No matter what side of the aisle you are on, 2017 is going to bring changes for businesses. Although we cannot exactly predict what will happen in the coming years, some thoughts and expectations can be determined by looking at campaign promises and trends.
Affordable Care Act:
Initially on the campaign trail, President-elect Trump vowed for a full repeal of the Affordable Care Act (ACA). In the days that have passed since his election, he has softened this stance. He, along with members of the House and Senate, recognize that a full repeal of the law would be difficult. One reason is that a full repeal, without a replacement plan, would leave approximately 20 million people without health insurance and would likely affect a possible run for re-election and the mid-term elections in two years.
Without a full repeal, there are a few areas of the ACA where we expect to see change:
- Partial repeal of key provisions (such as the individual/employer mandates and the “Cadillac Tax”), while retaining some more favorable provisions (such as the removal of pre-existing condition limitations, lifetime benefit limits, and dependent coverage to age 26)
- Changes to the Medicare and Medicaid programs
- Implementing new policies intended to expand coverage and lower health care costs
- Increasing limits for Health Savings Accounts
Paid Parental Leave:
Although President-elect Trump favors de-regulation in many areas, one area where he favors more regulation is in paid parental leave. During the campaign, he proposed six weeks of paid maternity leave financed through the unemployment system. This leave would apply only to women and not fathers or adoptive parents. While many states already have leave laws (paid and unpaid), this proposal would provide federal protections. While it’s unlikely that this proposal would pass in its current state, it’s likely that there will be some compromise law providing federal paid parental leave.
Fair Labor Standards Act:
On November 22, 2016, the U.S. District Court in Texas issued an emergency injunction which prevented the national implementation of the Department of Labor’s (DOL) Fair Labor Standards Act (FLSA) increase in the salary threshold that was set to take effect on December 1, 2016. The salary threshold level for full-time employees’ exemption from overtime pay was set to increase from $23,660 to $47,476. With this injunction, employers did not need to meet the $47,476 threshold on December 1, 2016. Current regulations to the FLSA will stay in effect until further guidelines are released. Although new regulations and an updated salary threshold could be released as early as Q1 of 2017, it is likely that there will be changes to the originally approved guidelines. The DOL has since filed an appeal and has requested that it be expedited. In the meantime, employers should consider the following:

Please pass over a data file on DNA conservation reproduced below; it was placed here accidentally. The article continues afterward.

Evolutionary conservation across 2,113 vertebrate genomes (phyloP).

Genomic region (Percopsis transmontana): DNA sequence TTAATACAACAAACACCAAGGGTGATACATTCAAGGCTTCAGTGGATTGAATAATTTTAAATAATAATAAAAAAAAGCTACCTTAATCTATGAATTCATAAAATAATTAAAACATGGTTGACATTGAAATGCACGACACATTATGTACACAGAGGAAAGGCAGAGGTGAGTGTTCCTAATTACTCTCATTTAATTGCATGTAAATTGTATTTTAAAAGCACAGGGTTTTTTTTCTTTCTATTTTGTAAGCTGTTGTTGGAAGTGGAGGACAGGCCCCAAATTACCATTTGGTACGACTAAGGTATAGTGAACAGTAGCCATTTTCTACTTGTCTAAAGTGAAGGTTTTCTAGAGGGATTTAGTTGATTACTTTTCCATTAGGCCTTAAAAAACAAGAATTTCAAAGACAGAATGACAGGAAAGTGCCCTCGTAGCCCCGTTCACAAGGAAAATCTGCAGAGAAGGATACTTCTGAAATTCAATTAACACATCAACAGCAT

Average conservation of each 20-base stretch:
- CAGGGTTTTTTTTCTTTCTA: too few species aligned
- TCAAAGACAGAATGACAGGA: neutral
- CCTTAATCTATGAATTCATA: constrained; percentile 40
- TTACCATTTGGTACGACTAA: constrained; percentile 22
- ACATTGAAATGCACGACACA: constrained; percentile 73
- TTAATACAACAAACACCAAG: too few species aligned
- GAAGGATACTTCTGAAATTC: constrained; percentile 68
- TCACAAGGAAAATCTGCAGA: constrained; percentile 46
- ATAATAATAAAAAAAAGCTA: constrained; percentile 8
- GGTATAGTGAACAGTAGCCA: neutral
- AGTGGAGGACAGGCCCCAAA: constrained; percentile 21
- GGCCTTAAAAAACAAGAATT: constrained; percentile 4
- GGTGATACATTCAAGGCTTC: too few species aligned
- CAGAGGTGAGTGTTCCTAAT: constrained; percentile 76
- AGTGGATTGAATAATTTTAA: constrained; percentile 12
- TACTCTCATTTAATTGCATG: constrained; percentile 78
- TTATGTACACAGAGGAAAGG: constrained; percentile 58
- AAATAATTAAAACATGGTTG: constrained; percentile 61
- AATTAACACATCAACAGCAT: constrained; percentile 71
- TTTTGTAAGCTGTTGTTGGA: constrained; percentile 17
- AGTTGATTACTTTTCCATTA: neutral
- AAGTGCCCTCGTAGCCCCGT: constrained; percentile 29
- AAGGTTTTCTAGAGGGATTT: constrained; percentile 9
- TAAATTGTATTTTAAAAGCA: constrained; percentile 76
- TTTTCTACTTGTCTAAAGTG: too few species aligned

- If you have already implemented salary changes to meet the new guidelines, Insight suggests maintaining these new salary levels to ensure employee morale and consistency.
- If you have not implemented new salaries to meet the guidelines, you can delay implementation at this time.
- Insight suggests continuing the work to review exempt and non-exempt status of all employees. Future changes to the salary threshold is likely so salaries should also be reviewed and leveled.
Immigration was a hot topic during the election and we’re likely to see immigration reform that will affect employers. It’s likely there will be an increase in the enforcement of immigration and work authorization through worksite enforcement. We’re also likely to see changes to employment-based visas, the process to obtain those visas (for example, changes to the prevailing wage system), and expanded use of the E-verify system to document authorization to work within the U.S.
Equal Opportunity Laws: